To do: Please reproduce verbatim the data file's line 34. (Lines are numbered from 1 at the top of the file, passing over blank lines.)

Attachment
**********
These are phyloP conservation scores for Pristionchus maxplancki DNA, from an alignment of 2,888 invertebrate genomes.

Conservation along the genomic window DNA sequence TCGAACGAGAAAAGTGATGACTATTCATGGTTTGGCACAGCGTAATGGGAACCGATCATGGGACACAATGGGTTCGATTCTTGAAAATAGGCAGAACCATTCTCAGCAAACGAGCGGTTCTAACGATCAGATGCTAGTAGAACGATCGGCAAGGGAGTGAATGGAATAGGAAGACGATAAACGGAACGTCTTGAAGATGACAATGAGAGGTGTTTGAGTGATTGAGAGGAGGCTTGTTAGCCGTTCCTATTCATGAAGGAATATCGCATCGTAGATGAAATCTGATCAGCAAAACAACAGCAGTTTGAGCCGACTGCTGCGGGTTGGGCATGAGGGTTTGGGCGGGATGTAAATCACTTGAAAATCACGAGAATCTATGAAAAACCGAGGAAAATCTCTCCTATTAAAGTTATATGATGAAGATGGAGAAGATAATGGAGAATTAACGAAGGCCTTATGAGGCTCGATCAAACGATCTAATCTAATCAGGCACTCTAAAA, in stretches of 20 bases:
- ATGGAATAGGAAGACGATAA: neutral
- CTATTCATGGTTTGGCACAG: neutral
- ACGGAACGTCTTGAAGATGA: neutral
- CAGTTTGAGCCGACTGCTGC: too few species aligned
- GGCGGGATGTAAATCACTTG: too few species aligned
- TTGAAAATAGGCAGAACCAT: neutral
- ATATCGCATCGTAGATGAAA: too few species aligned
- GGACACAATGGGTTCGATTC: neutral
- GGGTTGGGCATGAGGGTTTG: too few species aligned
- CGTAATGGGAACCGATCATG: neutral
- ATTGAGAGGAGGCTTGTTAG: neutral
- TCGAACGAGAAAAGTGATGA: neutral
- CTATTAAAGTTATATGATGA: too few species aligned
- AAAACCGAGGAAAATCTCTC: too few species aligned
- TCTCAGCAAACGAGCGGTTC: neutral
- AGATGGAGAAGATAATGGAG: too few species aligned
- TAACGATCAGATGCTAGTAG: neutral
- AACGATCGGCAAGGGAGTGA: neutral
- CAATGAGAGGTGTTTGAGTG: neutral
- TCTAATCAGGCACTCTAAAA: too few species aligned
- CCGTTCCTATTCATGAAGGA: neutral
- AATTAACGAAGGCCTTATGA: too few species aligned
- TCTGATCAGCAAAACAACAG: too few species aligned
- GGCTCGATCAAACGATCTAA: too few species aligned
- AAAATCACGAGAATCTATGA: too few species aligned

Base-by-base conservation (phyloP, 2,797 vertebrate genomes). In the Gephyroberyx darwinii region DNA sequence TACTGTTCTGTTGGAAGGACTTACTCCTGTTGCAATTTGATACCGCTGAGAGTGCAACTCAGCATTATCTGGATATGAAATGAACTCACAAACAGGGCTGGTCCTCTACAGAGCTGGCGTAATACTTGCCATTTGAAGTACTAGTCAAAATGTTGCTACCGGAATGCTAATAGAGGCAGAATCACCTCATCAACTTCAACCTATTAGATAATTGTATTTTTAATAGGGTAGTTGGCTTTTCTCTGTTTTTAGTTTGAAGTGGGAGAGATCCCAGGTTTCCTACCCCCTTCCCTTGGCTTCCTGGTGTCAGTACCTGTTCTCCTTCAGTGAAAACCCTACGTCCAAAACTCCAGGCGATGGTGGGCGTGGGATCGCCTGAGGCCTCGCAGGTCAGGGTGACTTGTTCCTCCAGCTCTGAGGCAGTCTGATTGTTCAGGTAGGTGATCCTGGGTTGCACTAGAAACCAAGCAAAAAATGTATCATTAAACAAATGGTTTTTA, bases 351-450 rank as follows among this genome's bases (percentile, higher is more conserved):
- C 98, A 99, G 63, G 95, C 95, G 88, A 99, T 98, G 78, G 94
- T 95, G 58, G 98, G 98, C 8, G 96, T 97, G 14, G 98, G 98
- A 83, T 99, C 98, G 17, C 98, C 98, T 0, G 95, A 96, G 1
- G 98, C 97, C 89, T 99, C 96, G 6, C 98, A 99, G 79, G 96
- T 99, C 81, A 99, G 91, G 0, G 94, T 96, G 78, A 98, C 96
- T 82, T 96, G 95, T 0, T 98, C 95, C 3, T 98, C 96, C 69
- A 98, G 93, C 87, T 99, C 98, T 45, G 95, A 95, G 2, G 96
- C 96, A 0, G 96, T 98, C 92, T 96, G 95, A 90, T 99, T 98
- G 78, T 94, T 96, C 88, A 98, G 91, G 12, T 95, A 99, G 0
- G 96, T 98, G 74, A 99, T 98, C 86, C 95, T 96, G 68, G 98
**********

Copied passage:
- T 82, T 96, G 95, T 0, T 98, C 95, C 3, T 98, C 96, C 69